Baltic Sea ecosystem-based management under climate change: Integrating social and ecological perspectives
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The Baltic Sea is a shallow, semi-enclosed sea in northern Europe, and the second largest brackish-water area in the world, after the Black Sea. It is surrounded by industrialized nations, and has a catchment that is four times its sea area, with a large riverine outflow to the sea. Its southern and eastern half harbors have extensive areas of intensive agriculture. The Baltic Sea is also a highly valued resource for the human population of roughly 85 million living around it (Fig. 1), but the ecosystem services it provides have been compromised in recent decades by deteriorated water quality, primarily due to eutrophication, exploitation of coastal areas, overfishing, and contamination by toxic pollutants. These problems are all caused by human activities, and international political structures have been created to manage them. The Helsinki Convention, governed by the Helsinki Commission (HELCOM), handles environmental pollution, while fisheries since 2005 are governed through agreements between the EU, in accordance with its Common Fisheries Policy, and Russia, with advice from the International Council for the Exploration of the Sea (ICES). Since its various problems interact extensively, there is general agreement that the Baltic Sea needs a common and ecosystem-based management of its marine environment.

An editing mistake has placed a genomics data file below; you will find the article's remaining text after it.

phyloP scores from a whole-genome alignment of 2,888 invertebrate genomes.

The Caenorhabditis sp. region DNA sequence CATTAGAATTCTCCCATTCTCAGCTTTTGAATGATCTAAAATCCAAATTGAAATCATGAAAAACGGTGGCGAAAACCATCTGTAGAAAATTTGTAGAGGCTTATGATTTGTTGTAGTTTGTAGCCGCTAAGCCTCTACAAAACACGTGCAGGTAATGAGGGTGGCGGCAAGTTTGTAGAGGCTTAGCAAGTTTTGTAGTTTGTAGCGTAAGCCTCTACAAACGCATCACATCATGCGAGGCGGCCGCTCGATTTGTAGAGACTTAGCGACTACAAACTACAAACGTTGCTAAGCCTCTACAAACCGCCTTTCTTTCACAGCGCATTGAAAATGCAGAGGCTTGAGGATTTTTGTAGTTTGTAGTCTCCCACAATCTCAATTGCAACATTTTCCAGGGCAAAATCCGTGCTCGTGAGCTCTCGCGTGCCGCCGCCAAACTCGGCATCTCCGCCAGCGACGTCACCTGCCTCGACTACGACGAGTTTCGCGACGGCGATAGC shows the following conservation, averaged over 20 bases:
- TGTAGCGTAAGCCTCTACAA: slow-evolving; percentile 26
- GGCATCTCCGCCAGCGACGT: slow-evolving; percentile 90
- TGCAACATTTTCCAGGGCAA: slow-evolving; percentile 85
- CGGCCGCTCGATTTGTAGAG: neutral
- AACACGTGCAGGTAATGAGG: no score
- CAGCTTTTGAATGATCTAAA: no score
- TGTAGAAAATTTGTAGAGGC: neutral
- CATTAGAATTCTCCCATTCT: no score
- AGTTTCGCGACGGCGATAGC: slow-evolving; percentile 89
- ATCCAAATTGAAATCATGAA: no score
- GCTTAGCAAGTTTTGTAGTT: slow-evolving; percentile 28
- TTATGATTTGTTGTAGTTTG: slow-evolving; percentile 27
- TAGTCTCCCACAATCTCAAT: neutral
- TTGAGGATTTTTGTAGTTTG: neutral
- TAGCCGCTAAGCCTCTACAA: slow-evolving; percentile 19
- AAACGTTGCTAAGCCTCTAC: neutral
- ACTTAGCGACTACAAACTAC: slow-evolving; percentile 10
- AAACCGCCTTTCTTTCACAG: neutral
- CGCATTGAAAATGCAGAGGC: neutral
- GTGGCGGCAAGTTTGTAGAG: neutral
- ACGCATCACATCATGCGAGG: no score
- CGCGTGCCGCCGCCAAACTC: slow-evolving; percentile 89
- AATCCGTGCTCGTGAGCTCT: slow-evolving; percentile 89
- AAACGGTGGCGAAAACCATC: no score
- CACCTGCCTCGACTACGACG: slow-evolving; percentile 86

Interdisciplinary research is essential to provide relevant science in support of ecosystem-based management. In 2009, the Swedish government decided to stimulate science in Sweden by offering increased research funding for universities, to be distributed to clearly specified research areas based on applications with a 5-year research plan. In the field of Strategic Marine Environmental Research, two applications were funded: “The Baltic Ecosystem Adaptive Management” (BEAM) program from Stockholm University; and the program “Ecosystem dynamics in the Baltic Sea in a changing climate perspective” (ECOCHANGE) from Umeå University, in cooperation with Kalmar University College (now Linnaeus University). The BEAM program has funded interdisciplinary research in support of ecosystem-based management of the Baltic Sea area—the ECOCHANGE program research on the effects of climate change on the Baltic Sea. The two programs have cooperated in areas of joint interest, and this AMBIO Special Issue reports a selection of results from the two programs. See http://www.su.se/ostersjocentrum/english/beam/publications for other publications from BEAM and http://www.umf.umu.se/english/ecochange/publications for more ECOCHANGE publications. Both programs have invested in research aimed at improving our knowledge of the social–ecological system of the Baltic Sea, and especially the interactions among the major problem areas, such as nutrient enrichment, contaminant loads, overfishing, invasive species, and climate change.
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